Disney+ pilot gives users first glimpse of new streaming service

Disney loses $553 million on new streaming platform
Image: YouTube | ABC News

Disney+ is giving users the first taste of what streaming will look like starting this winter. Well, sort of. The service’s pilot program launched on Thursday for viewers in the Netherlands. Unfortunately, it looks like U.S. fans aren’t going to get a sneak peek.

Nonetheless, the preview has revealed quite a bit about the service. Along with 18 Marvel titles, the pilot includes all of the “Star Wars” movies. Several of these are available for streaming in 4K Ultra HD. Although Disney+ is still months away from actually launching, the pilot is giving fans a taste of what they’re in for on November 12.

Enticing Features

As it has done with the box office, Disney is hoping to reshape the way that people think about streaming content. With a powerhouse lineup of past films and TV shows already loaded on the service and some new ones in the making, the House of Mouse should have no trouble attracting subscribers.

By now, fans know that they can expect the likes of Marvel, “Star Wars,” Disney classics, “The Simpsons,” National Geographic, and an array of new TV shows when the service launches. That lineup is only going to grow larger as time goes on.

However, the Disney+ pilot revealed some other intriguing features that the service offers.

Users will have the ability to create up to seven profiles that can stream content on up to four devices simultaneously. Meanwhile, subscribers can download an unlimited number of titles to their devices for offline viewing. This is a huge plus (pun intended) for parents traveling with children. Or, let’s be honest, for those of us that want to watch “Avengers: Endgame” for the 100th time instead of sleeping on that flight.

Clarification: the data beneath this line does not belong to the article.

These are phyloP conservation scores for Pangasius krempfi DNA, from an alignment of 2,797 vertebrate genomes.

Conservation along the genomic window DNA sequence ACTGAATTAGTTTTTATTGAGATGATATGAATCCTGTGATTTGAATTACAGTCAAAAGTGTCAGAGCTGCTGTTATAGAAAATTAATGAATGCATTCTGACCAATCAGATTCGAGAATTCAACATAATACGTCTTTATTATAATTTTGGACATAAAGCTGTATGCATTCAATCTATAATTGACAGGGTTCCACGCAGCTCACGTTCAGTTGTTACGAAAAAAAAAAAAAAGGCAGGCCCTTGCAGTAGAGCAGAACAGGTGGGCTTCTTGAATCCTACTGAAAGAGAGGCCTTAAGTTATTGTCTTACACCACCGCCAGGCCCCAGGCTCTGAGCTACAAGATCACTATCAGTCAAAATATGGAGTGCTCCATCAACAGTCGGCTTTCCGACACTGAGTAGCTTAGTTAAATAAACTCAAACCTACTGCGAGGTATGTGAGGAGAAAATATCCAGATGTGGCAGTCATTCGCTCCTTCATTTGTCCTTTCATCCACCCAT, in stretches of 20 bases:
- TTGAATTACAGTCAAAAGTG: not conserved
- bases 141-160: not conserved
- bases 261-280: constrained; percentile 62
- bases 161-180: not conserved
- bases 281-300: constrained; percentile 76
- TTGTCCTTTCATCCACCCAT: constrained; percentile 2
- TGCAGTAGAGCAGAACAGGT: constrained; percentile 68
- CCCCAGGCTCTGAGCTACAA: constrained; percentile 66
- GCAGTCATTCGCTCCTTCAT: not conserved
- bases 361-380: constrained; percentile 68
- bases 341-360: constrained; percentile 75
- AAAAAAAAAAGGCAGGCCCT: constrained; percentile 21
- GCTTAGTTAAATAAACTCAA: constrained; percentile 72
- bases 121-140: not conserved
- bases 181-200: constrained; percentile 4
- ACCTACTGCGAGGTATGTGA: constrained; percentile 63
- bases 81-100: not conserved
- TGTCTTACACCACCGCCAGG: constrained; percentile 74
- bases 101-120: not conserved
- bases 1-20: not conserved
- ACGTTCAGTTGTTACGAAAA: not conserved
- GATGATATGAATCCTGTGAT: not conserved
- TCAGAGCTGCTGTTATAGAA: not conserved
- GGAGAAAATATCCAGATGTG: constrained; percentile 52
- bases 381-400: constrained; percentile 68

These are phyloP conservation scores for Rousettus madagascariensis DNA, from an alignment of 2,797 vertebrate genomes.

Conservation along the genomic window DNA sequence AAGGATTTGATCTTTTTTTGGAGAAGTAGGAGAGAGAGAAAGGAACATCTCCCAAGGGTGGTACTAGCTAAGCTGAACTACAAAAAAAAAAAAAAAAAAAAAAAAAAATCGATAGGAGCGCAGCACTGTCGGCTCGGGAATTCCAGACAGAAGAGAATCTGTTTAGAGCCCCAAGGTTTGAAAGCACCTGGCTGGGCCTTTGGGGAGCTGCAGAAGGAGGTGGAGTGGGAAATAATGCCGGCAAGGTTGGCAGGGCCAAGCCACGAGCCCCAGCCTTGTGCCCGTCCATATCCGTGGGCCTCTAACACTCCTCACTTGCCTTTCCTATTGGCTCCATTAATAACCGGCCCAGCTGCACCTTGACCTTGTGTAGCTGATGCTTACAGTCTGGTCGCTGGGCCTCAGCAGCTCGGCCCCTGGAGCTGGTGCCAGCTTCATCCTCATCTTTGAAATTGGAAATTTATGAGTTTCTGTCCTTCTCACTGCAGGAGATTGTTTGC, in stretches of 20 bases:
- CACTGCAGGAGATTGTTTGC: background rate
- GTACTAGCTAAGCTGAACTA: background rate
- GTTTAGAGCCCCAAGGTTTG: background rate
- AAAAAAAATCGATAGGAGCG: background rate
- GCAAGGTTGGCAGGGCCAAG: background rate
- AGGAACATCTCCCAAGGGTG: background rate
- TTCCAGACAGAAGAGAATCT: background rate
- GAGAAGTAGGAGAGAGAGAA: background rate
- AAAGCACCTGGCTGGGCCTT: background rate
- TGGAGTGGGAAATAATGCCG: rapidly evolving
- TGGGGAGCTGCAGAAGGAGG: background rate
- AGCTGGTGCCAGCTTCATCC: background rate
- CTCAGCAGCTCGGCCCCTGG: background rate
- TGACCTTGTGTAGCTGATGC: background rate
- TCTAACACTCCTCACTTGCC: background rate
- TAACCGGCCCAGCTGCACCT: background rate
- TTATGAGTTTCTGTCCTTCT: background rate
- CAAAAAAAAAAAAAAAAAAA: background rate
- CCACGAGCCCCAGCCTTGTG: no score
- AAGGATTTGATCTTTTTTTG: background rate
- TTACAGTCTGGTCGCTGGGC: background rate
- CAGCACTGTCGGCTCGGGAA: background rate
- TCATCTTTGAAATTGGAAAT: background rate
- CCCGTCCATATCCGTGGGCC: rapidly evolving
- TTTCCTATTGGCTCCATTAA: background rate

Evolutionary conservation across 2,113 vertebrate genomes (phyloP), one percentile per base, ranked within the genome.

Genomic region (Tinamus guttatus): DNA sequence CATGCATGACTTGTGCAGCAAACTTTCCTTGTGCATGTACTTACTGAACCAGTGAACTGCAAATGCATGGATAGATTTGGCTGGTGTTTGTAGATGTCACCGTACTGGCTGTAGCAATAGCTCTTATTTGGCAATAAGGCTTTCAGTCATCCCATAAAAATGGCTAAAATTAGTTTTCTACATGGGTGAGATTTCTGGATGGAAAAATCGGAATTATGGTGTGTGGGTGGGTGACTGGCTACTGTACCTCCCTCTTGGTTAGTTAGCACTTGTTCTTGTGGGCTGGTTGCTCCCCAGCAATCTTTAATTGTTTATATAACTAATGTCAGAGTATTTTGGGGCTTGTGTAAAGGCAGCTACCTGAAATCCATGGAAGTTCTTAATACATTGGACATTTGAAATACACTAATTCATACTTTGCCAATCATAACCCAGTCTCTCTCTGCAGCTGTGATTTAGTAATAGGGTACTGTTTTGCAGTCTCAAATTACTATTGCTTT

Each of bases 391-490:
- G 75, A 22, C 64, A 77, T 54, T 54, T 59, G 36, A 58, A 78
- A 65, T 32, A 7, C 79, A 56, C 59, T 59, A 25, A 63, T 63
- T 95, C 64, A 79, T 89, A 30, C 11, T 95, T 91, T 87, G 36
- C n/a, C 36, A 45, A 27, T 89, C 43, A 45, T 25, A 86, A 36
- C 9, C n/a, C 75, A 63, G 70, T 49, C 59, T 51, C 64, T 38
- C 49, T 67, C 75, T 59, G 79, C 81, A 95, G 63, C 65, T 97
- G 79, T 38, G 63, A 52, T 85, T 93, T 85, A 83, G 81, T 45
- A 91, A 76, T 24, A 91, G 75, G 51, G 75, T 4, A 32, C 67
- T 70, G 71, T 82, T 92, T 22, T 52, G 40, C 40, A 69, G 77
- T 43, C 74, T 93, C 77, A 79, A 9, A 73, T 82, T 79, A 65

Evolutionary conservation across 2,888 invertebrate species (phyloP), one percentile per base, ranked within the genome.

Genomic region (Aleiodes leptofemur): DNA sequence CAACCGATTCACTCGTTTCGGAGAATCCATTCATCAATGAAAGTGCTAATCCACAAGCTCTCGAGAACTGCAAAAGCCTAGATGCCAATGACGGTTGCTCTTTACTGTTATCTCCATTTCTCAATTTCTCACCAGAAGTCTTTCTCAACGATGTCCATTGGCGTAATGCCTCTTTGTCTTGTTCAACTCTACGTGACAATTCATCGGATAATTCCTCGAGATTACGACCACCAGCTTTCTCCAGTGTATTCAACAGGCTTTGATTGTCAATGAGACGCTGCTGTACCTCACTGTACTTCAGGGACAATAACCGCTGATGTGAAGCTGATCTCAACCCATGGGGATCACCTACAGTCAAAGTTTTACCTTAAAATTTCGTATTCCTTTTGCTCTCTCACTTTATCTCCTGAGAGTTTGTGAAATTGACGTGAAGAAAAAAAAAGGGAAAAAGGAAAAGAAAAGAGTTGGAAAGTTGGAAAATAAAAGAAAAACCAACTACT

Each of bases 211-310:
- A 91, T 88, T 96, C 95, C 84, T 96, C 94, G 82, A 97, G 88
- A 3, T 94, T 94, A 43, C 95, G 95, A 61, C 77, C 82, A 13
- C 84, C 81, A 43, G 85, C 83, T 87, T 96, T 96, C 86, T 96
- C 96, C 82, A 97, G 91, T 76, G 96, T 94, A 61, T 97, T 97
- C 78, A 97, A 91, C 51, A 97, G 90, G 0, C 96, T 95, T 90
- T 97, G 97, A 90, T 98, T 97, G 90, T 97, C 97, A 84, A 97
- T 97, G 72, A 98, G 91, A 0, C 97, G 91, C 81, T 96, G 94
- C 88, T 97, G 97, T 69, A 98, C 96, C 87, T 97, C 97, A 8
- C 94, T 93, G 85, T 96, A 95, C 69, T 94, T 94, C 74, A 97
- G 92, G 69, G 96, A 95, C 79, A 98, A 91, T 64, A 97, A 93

According to users that have tested the Disney+ pilot in the Netherlands, the service works without glitches and operates smoothly on all platforms. It will be available on Roku, PS4, Xbox One, Chromecast, Apple TV, web browsers, mobile, and more. Notably, users won’t be able to access the service (at least when it launches) on Amazon’s Fire TV platform.

“Empty but Elegant”

The consensus from those that have had the chance to see the Disney+ interface first-hand is that the service is “empty but elegant.”

In other words, Disney+ currently lacks the amount of content that Netflix has. This shouldn’t come as a surprise since the company is just starting to produce original content for the service whereas Netflix has been doing so for years. Meanwhile, Netflix has the luxury (or perhaps the hardship) of sourcing content from whatever studios it can make a deal with—though that number is rapidly shrinking. Disney, on the other hand, is filling its SVOD service solely with its own content.

Even without the mind-bending amount of content, Disney+ is still impressing early viewers. The service’s layout and navigation features are both inviting and informative. An elegant design will help it stand out from the competition as the streaming wars heat up in 2020.

Fans from the U.S., Canada, and the Netherlands waiting to see all of their favorite Disney-owned movies and TV shows in one place can do so for just $6.99 when the service officially launches on November 12.